To the north, the first traffic light is 144 miles away.
To the south, the first traffic light is 92 miles away.
There are no traffic lights here in Chester, Montana.
A privilege of our American Futures journey is that, occasionally, we can fly our small propeller plane far, far away to places like Chester, Montana. Chester lies at the top of the country, 30 miles as the crow flies from the Canadian border. From even farther west, we flew over the Bitterroot Mountains, which then rolled away into the high plains, with fields of green, yellow, and gold. The rivers below us meandered. The rail tracks looked very important. The roads indeed didn’t need traffic lights. In the skies, there was not another plane in sight for hours.
We had just spent some time along the Washington-Idaho border, to see one of the newly-finished Maya Lin installations for the Confluence Project, along the path of Lewis and Clark’s expedition some 200 years earlier than ours. And we were heading to the American Prairie Reserve in Northeastern Montana, to see the new rewilding of the American prairie with native bison, pronghorn antelope, and other animals. Chester was more or less on our way.
Our friends Phil and Patty Aaberg live in Chester. Phil is a musician—a pianist and composer with a collection of awards, performances, and collaborations that more than prove his bona fides to anyone who hasn’t had the good fortune yet to hear his music. Windham Hill Records, nominations for Grammies and an Emmy, and some 20 albums with names like From the Ground Up and Live from Montana.
After time on the east and west coasts, Phil and Patty moved to Chester, a town of about 1,000 people, to the house where Aaberg grew up, right across from his old school. Partly, they were looking for such a place to raise their young son (the older three were grown by then) and partly because, well, Montana always had a strong pull on Phil.
Back in the late 19th century, Chester was a stop for the steam engines of Great Northern Railroad to replenish coal and water. Homesteaders soon followed. Phil’s family has been there about a century. Already a serious music student as a young teenager, Phil would ride the train every few weeks to meet with his piano teacher in Spokane, a seven hour trip, or 10 if there were lots of stops.
When the Aabergs opened their Great Northern B&B, where we stayed with them, it doubled the number of lodging options for visitors and those just passing through. And then they opened another on First Street. Sometimes, people biking through the north will stop in Chester. Once, a biker stopped for a day, and ended up staying for a week, waiting to take delivery of some bike parts. It was one of those stories that you could imagine ending with something like, “And then he met my second cousin who runs the pharmacy, they fell in love, and he’s been here ever since.” That didn’t happen, but it was easy to believe it could have. Chester is that kind of town.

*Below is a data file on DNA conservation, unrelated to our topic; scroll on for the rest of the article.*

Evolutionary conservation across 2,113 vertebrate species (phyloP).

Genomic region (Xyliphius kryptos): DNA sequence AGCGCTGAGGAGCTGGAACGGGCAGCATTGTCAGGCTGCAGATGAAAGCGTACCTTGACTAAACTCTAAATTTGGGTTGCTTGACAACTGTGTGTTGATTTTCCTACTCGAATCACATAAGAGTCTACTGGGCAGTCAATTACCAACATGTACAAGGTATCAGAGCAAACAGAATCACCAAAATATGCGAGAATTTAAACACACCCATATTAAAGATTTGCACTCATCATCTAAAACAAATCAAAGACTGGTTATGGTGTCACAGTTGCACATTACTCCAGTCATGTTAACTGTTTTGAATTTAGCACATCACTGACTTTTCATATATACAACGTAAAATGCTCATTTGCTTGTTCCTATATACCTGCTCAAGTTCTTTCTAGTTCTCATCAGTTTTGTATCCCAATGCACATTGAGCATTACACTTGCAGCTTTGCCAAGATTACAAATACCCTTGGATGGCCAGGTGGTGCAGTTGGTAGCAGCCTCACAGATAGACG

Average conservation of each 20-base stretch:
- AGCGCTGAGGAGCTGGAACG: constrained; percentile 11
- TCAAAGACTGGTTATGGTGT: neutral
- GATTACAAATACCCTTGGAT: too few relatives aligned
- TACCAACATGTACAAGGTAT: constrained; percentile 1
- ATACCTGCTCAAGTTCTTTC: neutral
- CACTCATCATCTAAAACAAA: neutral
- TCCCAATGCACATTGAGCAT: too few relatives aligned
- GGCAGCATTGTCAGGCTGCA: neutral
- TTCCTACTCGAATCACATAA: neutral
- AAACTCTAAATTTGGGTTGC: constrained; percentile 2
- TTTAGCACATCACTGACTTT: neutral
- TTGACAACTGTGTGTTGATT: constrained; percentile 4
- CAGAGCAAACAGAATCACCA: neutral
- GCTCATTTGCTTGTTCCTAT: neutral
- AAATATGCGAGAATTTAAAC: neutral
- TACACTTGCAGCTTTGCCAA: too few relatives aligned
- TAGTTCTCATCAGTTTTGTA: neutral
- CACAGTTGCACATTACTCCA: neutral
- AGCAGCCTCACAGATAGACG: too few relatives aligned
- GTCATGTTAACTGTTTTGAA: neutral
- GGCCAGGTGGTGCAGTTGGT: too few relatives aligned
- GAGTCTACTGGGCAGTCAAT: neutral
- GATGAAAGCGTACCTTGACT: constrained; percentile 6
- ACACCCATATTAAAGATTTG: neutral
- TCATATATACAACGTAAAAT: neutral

We flew into Chester’s tiny airport. It wasn’t unusual to find an airport there; some 5,000 small airports dot the country, a legacy of airstrips built for military pilot training around World War II, and then for civic and post office growth. Chester’s airport was even more convenient than most. When Phil heard our plane overhead, he could hop in his car with Jake, head the few blocks to the edge of town where the airport lay, and still have plenty of time left over to wait and see us land.
People who are from towns this small, this remote, and this beautiful grow up with a deep imprint of place on their lives, and for artists like Phil, on their work. I know this firsthand from my childhood in a small town on the shores of Lake Erie.
In a formal interview he once gave, Aaberg talked about how this place—these northern plains and his hometown—has inspired the music he creates.
Sounds from Montana
Aaberg describes the early days of noticing music, when his mother and grandmother were choir directors at the Catholic Church. He heard a lot of music, including Gregorian chants. He recounts the first time, at 4 years old, when he ran home from church to the family piano to sound out a tune he had heard. He described the thrill of figuring that out all by himself, and recalling it vividly as the moment that he knew what he wanted to do for the rest of his life.
When Aaberg is touring on the road, he builds in time to teach a little music to the schoolkids in the towns. He includes listening exercises, having the kids pause to just listen to the sounds around them for a whole minute. “Listening is the most important thing you can do,” he tells them. “If people in the world would listen to each other, the world would be a lot safer place.”
Time in Montana
Aaberg says, “I love this land. There is something about this country that really opens me up.” He talks about the amount of time and the quality of the time he spent in Chester. “When I was here, I was really here.” He talked about the relationship between his music and seeing the land here, watching the sky change, seeing the Sweetgrass Hills, watching the flights of birds. “All incredibly important to me,” he says, and a source of his inspiration.
Phil built his studio, fittingly, from an old grain silo. He invited us in to look and listen a little while. He played some of the songs I knew; now that I had been in Montana, I recognized that they actually sound like Montana.
After we headed east to the American Prairie Reserve, I got an email from Phil. He said he was heading out to go camping in the Sweetgrass Hills. Lucky man. You can’t get to Chester, Montana, today, or probably even tomorrow. But you can bring a bit of Montana into your life through this music. You can listen here and here and here, and find more music here.
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